Laurens County’s Echo Theater began life almost 100 years ago as a segregated theater, but things only got worse after segregation was banned.
From 1996 to 2012, it was dubbed “The Redneck Shop,” a innocuous moniker for what was known internationally as the American Nazi Party headquarters and “the world’s only Klan museum,” according to a news release.
Now, the Rev. David Kennedy, pastor of the New Beginning Missionary Baptist Church, will see his decade-long hope to transform the theater into a “space for healing and forgiveness” become reality.
As depicted in the Sundance award-winning film Burden, Kennedy rallied since May 1996 to make the theater a landmark for visitors to learn about the history of racial violence, the struggle for civil rights and racial reconciliation. In 2019, he founded the Echo Project, which, bolstered by the prominence of Burden, has raised more than a half-million dollars for the renovation project.
The film Burden follows how Kennedy, played by Academy Award-winner Forest Whitaker, helped and befriended one of the original shop owners, former Klansman Michael Burden Jr.
When Burden was homeless and broke, Kennedy offered him a home, food and a place to worship, according to the release. Burden then sold Kennedy partial ownership of the Redneck Shop, which ignited a long legal battle with the shop’s proprietor before Kennedy. The New Beginning Missionary Baptist Church became the owner of the building when the shop closed in 2012.
“This moment has been a long time coming,” Kennedy said in the release. “The Echo Theater has always represented racism and hate until now. This first step toward rebuilding the theater into a place of healing and reconciliation shows that change is possible, even from one of the darkest times in our history.”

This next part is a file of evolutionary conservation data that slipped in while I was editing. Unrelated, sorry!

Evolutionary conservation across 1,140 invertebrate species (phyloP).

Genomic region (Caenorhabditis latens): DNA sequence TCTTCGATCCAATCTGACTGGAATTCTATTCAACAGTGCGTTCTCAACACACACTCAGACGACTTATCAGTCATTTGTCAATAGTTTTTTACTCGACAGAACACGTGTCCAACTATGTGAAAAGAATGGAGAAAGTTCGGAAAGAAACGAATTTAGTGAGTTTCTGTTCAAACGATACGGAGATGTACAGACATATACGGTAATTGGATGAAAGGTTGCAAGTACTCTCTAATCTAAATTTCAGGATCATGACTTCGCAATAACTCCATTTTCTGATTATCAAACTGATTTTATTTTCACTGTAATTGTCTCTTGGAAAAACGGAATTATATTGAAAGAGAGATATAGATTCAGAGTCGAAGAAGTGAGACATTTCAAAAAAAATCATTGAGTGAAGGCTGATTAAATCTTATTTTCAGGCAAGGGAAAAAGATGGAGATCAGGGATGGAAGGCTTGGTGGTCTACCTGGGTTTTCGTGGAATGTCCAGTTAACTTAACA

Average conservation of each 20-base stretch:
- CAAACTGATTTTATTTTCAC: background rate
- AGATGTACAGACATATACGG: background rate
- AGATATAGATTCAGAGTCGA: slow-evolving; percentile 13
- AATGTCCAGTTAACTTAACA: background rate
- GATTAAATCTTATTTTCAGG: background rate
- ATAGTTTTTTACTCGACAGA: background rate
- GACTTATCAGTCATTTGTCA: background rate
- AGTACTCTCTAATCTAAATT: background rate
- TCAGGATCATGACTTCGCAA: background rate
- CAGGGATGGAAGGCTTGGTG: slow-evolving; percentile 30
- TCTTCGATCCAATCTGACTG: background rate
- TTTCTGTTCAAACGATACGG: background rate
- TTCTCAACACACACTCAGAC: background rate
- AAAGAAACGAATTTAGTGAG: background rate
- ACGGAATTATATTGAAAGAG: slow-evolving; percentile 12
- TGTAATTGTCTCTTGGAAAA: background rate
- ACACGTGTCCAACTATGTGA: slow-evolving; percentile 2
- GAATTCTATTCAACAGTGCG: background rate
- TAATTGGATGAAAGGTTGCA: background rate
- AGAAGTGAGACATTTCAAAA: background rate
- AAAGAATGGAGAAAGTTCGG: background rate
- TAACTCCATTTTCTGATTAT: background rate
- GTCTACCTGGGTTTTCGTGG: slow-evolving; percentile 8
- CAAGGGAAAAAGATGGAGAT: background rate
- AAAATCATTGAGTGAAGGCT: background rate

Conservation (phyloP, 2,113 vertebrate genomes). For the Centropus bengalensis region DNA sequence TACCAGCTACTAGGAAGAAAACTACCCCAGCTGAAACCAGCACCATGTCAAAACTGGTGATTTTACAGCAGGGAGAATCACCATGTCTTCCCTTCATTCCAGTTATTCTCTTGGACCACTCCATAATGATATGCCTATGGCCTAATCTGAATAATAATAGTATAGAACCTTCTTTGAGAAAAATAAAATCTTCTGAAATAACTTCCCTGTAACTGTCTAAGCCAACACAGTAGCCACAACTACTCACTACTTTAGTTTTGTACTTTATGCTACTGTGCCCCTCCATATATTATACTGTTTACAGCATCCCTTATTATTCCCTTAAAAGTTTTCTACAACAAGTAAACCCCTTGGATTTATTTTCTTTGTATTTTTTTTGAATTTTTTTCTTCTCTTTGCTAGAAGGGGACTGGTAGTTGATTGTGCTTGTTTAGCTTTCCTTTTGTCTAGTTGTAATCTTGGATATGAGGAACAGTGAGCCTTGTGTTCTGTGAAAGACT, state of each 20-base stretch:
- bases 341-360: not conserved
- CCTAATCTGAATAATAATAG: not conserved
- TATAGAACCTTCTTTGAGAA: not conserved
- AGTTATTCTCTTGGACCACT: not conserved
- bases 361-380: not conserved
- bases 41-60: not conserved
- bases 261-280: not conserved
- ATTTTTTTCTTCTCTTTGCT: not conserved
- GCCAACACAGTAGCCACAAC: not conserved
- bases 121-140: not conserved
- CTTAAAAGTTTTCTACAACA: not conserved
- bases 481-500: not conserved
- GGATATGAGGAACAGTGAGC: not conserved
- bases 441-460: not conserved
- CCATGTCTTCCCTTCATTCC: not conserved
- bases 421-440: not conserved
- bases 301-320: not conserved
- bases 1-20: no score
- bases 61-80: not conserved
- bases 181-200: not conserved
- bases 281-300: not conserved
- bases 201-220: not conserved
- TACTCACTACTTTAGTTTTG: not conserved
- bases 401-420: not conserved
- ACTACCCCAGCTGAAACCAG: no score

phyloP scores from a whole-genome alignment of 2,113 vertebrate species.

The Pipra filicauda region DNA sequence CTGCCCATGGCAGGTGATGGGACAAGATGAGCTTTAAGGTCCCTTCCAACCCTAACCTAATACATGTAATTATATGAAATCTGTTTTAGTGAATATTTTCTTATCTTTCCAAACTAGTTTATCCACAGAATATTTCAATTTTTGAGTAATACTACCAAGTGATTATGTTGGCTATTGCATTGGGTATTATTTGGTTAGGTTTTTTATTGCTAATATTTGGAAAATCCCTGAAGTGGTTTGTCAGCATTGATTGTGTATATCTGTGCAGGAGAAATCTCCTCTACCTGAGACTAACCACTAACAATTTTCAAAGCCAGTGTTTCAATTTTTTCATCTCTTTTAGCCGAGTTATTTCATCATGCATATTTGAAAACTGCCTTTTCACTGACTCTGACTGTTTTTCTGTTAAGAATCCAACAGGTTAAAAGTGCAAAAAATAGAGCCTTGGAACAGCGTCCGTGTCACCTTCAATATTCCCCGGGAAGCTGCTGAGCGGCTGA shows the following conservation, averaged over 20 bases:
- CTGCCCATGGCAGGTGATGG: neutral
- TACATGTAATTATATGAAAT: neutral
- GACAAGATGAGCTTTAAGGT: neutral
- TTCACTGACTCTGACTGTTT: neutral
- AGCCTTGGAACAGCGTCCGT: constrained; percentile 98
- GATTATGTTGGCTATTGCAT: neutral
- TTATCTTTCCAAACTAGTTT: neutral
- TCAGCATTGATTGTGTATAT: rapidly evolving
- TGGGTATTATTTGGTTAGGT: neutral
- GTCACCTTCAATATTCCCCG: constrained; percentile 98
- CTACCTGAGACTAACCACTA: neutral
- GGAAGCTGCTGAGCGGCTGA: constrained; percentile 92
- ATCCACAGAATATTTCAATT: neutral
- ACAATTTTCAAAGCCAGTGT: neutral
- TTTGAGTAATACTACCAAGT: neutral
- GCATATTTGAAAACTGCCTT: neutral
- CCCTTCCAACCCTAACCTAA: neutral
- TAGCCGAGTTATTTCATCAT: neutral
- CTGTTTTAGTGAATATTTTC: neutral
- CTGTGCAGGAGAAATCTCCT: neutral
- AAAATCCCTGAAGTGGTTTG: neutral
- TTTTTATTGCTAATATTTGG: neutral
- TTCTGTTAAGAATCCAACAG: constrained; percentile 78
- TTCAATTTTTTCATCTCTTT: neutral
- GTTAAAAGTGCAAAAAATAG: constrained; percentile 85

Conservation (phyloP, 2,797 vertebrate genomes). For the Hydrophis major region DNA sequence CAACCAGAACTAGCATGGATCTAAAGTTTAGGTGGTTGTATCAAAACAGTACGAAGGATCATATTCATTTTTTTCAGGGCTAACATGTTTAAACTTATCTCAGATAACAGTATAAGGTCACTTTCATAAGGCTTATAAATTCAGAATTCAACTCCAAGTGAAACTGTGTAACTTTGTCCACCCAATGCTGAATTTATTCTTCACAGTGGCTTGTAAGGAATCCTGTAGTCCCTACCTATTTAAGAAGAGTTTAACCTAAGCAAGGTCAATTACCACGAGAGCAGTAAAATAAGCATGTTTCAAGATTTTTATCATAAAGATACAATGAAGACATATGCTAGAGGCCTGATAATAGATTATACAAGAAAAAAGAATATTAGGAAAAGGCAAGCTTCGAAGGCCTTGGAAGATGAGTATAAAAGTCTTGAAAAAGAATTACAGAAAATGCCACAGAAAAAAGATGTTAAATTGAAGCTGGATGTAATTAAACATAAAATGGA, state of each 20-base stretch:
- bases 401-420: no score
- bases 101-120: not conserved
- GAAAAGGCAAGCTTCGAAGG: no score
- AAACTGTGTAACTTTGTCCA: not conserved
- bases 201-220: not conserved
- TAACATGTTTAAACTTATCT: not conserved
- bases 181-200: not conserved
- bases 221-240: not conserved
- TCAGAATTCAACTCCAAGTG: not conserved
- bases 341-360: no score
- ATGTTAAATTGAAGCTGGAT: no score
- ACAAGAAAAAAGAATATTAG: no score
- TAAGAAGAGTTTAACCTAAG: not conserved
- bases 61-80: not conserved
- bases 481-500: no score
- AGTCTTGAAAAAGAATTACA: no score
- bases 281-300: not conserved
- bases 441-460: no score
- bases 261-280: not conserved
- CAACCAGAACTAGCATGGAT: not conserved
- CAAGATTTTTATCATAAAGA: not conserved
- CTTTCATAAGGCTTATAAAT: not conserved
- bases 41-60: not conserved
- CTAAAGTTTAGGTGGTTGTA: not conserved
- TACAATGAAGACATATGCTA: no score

Some donations of the more than 5,700 donations, were small, $25 to $50 accompanied with Bible verses and quotes from Martin Luther King Jr. Others were in the tens of thousands, including a recent donation from Walmart, which has a distribution center in the area.
“At Walmart we become embedded in the communities we serve,” Brooke Mueller, director of public affairs for Walmart in South Carolina, said in the release. “Our contribution symbolizes the solidarity we feel with the important work The Echo Project is doing here in Laurens. Walmart is right there with you.”
Once the building renovation is complete, the new Echo Theater will house a museum and an in-person and online education center that “will empower young people to be positive and peaceful community builders,” according to the release.
Greenville's MOA Architecture has been selected as the architects for the project.
The theater chamber where Kennedy once watched movies from the segregated balcony still contained KKK recruitment cards, Klan robe order forms and a 25-foot tall swastika mural before the renovation was launched this spring. Some artifacts will be displayed in the museum, in Kennedy’s words, “to tell the truth to reconcile. Racial reconcilation starts by telling the truth.”
“You have this visceral space where you can understand the centuries-long struggle for justice and how this theater fits into that,” Regan Freeman, a recent University of South Carolina graduate who left his job at a Columbia law firm to aid Kennedy in the project, said in the release. “We’re taking this building from a Klan museum to a center for diversity and reconciliation. I get chills saying that. But we’re not just going after the building in Laurens. We’re talking about the universal message of standing against hatred, of choosing healing over hatred.”